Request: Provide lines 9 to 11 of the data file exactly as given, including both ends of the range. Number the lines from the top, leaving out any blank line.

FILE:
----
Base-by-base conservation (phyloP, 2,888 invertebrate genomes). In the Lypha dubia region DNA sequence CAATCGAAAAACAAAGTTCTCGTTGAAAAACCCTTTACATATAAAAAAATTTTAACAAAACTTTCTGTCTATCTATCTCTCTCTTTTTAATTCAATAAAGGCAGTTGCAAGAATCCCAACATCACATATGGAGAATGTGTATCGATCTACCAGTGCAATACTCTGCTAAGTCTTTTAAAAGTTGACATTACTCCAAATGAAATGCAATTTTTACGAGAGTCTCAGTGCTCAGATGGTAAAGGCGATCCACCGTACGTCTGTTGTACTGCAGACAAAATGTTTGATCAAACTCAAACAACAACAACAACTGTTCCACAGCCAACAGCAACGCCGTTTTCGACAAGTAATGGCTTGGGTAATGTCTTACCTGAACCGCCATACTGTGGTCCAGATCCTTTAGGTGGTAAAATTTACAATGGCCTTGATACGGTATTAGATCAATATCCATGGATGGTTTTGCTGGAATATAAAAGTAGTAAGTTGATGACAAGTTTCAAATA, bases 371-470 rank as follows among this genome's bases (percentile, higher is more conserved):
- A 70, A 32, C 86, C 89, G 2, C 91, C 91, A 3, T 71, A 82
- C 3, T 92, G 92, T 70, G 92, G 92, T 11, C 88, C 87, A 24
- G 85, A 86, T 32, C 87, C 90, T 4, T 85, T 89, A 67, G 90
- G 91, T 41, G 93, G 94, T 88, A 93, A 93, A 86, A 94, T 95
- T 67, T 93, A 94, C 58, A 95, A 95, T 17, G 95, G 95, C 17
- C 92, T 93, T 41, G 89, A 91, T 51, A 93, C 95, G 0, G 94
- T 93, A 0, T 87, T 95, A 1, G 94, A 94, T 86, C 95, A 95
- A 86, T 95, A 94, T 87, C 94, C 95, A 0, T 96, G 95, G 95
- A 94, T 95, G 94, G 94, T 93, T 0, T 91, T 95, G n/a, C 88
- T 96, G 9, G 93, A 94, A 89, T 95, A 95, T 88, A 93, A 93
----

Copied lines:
- A 86, T 95, A 94, T 87, C 94, C 95, A 0, T 96, G 95, G 95
- A 94, T 95, G 94, G 94, T 93, T 0, T 91, T 95, G n/a, C 88
- T 96, G 9, G 93, A 94, A 89, T 95, A 95, T 88, A 93, A 93